And protect them I did in a small, fireproof safe- but it was my very precautions that would prove my undoing. I 'upgraded' to a modestly priced safe that was not only fireproof, but also supposedly waterproof, complete with rubber linings. It helped put my mind even further at ease- not only would my precious negs not melt into an unrecognizable blob, they also wouldn't suffer water damage form the fireman's hose. I'll never know if those seals would have ever done their job of keeping water out, unfortunately, they were more than capable of keeping moisture in, therefore providing an excellent environment for negative devouring fungus/mold. How's that for some wicked Greek tragedy?

So now I get to wake up every morning for the rest of my life, and the first thing, the very first fuckin' thing to come to mind is- how does losing some of the most important moments in your life for the last forty years feel, Stan? Hhhhmmmm???

People tell me tomorrow is another day, there'll be other pictures to take. They mean well, and yes, there (hopefully) will. But how does one relive and redo the fleeting moments of forty years of youth? When you're about to break that most disgusting of numbers... 30 may be the new 20, 40 may be the new 30, 50 may be the new 40, but 60 is still fucking 60, and it sucks any way you look at it. And yes, I fully realize there are people throughout the world with much greater and much more pressing, real life problems- like... where are they going to eat or sleep at day's end? Granted.

I always strive to turn things around in some positive manner when hit by one of life's seemingly endless supply of pernicious, personal injustices. One of the reasons I feared this one so, is because I full well knew there would be no recourse, no positive spin, no happy face to put on it. Still, deal with it I somehow must- if only for my own sanity.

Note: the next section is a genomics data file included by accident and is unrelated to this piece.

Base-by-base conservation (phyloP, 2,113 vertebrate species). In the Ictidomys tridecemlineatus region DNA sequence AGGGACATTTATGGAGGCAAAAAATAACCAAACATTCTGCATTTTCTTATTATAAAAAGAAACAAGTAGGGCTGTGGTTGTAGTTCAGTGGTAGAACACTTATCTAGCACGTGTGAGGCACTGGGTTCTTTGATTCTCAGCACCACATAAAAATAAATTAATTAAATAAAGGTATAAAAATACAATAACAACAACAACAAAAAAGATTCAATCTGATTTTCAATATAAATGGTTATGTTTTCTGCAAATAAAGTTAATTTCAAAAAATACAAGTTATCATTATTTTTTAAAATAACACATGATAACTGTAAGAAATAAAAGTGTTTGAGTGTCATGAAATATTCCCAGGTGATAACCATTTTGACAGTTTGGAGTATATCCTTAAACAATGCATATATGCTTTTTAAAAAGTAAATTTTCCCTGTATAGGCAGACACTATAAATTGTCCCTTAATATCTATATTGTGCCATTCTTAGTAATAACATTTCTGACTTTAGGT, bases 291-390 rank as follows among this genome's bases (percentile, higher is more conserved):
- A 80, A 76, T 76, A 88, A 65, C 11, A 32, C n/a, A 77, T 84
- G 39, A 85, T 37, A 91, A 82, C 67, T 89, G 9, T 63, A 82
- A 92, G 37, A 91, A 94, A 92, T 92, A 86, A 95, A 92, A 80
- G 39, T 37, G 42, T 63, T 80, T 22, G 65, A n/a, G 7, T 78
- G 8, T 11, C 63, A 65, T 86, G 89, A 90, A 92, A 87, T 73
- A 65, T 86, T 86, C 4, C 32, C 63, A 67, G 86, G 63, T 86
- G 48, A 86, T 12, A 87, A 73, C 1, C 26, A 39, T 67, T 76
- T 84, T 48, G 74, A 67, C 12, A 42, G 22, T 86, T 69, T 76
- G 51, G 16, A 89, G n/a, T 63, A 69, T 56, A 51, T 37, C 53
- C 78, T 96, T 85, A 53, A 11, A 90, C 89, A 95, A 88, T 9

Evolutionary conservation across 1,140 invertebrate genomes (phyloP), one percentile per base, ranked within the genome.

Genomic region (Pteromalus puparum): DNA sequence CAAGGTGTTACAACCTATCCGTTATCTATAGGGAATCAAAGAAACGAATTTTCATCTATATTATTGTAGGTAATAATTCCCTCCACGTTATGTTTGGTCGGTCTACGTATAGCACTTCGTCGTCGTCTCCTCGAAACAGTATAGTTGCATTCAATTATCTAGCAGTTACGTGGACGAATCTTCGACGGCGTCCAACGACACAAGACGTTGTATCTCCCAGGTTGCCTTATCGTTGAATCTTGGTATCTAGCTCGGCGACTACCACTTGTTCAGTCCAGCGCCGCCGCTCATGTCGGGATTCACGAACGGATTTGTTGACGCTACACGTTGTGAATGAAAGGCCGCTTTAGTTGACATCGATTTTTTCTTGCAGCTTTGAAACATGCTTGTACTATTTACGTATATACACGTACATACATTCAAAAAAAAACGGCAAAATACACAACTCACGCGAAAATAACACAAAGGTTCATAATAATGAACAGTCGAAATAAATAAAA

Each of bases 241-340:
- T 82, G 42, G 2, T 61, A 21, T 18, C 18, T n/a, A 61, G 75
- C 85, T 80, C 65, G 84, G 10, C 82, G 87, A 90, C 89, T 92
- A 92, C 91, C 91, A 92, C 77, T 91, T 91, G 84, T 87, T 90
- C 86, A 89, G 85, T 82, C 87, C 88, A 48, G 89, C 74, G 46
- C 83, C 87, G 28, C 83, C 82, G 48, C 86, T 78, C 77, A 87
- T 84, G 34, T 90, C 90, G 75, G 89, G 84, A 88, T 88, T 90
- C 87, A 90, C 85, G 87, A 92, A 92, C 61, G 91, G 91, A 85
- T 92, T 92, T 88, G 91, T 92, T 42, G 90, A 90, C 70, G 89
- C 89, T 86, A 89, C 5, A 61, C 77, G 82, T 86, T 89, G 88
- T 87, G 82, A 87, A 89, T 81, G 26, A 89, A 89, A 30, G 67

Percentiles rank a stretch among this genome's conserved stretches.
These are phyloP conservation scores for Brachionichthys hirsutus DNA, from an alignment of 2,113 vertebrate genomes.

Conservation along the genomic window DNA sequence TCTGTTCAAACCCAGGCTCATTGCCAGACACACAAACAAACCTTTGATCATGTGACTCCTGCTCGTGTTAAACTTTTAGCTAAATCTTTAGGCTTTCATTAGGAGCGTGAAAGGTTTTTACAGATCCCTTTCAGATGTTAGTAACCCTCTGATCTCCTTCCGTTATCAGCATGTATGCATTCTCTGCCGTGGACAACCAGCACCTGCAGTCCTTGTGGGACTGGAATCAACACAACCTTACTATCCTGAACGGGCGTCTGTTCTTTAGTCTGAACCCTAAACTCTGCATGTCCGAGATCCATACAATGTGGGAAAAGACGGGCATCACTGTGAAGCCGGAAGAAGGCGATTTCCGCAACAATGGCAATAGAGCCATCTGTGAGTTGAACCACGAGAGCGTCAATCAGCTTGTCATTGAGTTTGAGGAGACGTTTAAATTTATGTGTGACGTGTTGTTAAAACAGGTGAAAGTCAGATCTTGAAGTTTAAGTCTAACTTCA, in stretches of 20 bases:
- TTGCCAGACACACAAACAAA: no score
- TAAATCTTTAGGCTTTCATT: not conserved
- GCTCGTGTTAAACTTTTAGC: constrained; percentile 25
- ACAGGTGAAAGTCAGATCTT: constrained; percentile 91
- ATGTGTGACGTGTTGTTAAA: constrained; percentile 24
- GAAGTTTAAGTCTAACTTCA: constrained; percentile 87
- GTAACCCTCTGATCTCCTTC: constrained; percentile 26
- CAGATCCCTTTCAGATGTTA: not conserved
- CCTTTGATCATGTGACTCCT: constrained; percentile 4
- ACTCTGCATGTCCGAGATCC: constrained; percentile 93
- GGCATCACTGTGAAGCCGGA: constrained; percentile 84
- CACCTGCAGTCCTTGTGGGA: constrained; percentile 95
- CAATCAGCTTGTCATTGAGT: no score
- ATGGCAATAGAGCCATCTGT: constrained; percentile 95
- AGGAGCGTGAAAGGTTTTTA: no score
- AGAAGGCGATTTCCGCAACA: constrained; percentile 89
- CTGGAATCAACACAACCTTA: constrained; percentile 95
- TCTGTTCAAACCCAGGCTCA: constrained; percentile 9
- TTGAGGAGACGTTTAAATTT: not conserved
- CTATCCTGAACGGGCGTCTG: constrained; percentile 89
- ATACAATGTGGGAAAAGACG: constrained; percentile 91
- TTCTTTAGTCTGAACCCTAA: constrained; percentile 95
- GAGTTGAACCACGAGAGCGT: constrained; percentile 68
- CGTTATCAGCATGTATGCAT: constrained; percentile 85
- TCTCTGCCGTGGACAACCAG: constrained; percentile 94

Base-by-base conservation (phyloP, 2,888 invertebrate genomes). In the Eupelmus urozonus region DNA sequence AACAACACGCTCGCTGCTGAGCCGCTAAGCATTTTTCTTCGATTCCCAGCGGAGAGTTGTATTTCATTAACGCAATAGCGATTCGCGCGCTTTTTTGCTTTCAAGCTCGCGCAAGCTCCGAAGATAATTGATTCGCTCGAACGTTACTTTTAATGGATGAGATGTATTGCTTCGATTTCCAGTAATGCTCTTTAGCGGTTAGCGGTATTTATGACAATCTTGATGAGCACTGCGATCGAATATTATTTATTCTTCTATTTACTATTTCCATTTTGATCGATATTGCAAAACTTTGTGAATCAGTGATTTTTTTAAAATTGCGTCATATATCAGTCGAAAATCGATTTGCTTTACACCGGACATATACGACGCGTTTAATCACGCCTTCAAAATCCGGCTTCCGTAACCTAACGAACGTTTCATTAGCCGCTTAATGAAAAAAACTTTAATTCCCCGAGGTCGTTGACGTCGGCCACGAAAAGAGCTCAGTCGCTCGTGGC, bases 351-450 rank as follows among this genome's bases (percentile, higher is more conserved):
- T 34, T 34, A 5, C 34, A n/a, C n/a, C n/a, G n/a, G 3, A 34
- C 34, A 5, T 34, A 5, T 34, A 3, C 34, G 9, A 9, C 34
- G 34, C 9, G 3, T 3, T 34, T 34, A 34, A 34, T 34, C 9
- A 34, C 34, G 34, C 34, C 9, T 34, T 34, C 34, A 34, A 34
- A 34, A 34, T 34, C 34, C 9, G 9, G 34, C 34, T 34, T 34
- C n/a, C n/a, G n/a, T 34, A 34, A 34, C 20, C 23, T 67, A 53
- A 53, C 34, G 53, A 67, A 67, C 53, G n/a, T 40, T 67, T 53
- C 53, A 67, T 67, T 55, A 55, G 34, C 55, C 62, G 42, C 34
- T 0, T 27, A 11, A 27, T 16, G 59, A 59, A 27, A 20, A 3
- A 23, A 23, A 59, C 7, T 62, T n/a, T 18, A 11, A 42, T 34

I took the following day off work (I could barely function), sat down and started cleaning said negatives with Edwal's film cleaner (Isopropyl alcohol) and managed to get through 350 strips of negatives (from 9AM to 1AM)- and that is just the start. I hope to salvage around 60% (maybe more) of my work- the alcohol actually cleans up some of the fungus on the less affected negatives and should cease any further damage; those more heavily damaged can only await some miracle software of the future. After cleaning, my first move, my only move, is to make high resolution files of what remains and go about restoring them as best possible with my admittedly limited skills. Hopefully, I'll be able to salvage enough to ultimately self publish what remains. Point is, that's one helluva load of work that starts now, and ends...